A study has suggested that people who meditate also have stronger connections between brain regions and show less age-related brain atrophy.
Having stronger connections influences the ability to rapidly relay electrical signals in the brain. And significantly, these effects are evident throughout the entire brain, not just in specific areas.
Eileen Luders, a visiting assistant professor at the UCLA Laboratory of Neuro Imaging, and colleagues found that the differences between meditators and controls are not confined to a particular core region of the brain but involve large-scale networks that include the frontal, temporal, parietal and occipital lobes and the anterior corpus callosum, as well as limbic structures and the brain stem.
"Our results suggest that long-term meditators have white-matter fibers that are either more numerous, more dense or more insulated throughout the brain," said Luders.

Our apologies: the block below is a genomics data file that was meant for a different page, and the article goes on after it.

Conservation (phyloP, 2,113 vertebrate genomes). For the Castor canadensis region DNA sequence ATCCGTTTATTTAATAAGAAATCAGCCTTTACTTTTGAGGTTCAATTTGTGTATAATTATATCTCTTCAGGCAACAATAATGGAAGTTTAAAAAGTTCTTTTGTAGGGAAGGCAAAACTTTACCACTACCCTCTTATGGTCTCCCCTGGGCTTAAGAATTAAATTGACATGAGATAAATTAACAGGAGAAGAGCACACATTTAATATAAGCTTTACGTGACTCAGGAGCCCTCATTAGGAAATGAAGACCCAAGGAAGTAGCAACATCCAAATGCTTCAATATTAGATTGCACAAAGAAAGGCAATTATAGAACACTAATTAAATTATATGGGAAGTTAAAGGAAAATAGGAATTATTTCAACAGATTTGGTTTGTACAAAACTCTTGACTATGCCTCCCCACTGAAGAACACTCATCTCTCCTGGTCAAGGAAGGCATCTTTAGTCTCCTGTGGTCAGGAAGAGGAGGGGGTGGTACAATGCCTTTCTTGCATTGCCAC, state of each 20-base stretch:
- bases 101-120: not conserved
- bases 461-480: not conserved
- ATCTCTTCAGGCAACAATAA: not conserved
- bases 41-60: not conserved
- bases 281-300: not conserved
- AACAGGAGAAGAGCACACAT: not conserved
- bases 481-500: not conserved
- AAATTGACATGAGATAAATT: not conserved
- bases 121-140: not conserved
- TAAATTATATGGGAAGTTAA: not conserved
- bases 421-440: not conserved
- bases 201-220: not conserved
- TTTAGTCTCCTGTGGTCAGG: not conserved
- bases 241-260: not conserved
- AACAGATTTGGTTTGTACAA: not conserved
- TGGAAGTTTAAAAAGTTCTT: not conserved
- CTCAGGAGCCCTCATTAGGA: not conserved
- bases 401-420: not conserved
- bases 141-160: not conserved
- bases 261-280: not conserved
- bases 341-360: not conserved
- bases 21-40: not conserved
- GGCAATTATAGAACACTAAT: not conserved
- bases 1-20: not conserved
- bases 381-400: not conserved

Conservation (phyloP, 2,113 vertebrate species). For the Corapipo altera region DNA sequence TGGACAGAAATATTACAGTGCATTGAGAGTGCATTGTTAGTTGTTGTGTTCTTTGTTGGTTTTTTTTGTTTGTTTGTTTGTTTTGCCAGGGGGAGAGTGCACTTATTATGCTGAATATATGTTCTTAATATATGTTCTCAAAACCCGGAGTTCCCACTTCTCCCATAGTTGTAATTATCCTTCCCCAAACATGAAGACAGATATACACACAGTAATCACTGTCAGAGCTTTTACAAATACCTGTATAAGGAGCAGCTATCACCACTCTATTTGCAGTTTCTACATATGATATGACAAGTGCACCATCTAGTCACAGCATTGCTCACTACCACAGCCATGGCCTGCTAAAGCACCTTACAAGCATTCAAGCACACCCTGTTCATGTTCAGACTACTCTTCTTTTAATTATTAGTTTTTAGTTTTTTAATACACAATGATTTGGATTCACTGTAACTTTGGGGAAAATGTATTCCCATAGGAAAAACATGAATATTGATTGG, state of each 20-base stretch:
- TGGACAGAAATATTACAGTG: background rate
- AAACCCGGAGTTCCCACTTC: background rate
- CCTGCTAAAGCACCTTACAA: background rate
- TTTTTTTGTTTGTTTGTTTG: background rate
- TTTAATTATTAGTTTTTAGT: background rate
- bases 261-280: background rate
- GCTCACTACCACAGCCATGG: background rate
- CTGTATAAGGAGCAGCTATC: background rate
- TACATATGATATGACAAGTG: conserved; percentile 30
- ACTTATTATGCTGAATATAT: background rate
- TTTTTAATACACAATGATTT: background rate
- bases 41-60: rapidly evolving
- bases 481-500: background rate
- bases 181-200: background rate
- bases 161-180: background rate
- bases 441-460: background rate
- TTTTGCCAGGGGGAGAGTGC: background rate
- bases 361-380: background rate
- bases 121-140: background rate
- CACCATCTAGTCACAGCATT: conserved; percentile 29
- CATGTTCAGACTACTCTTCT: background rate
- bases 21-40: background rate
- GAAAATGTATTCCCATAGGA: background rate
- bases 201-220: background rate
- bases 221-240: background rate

"We also found that the normal age-related decline of white-matter tissue is considerably reduced in active meditation practitioners," added Luders.
The study consisted of 27 active meditation practitioners (average age 52) and 27 control subjects. Results showed pronounced structural connectivity in meditators throughout the entire brain's pathways.
"It is possible that actively meditating, especially over a long period of time, can induce changes on a micro-anatomical level," said Luders.
As a consequence, she said, the robustness of fiber connections in meditators may increase and possibly lead to the macroscopic effects seen by DTI.
"Meditation, however, might not only cause changes in brain anatomy by inducing growth but also by preventing reduction," said Luders.
"That is, if practiced regularly and over years, meditation may slow down aging-related brain atrophy, perhaps by positively affecting the immune system," added Luders.
The study is detailed in the online edition of the journal NeuroImage.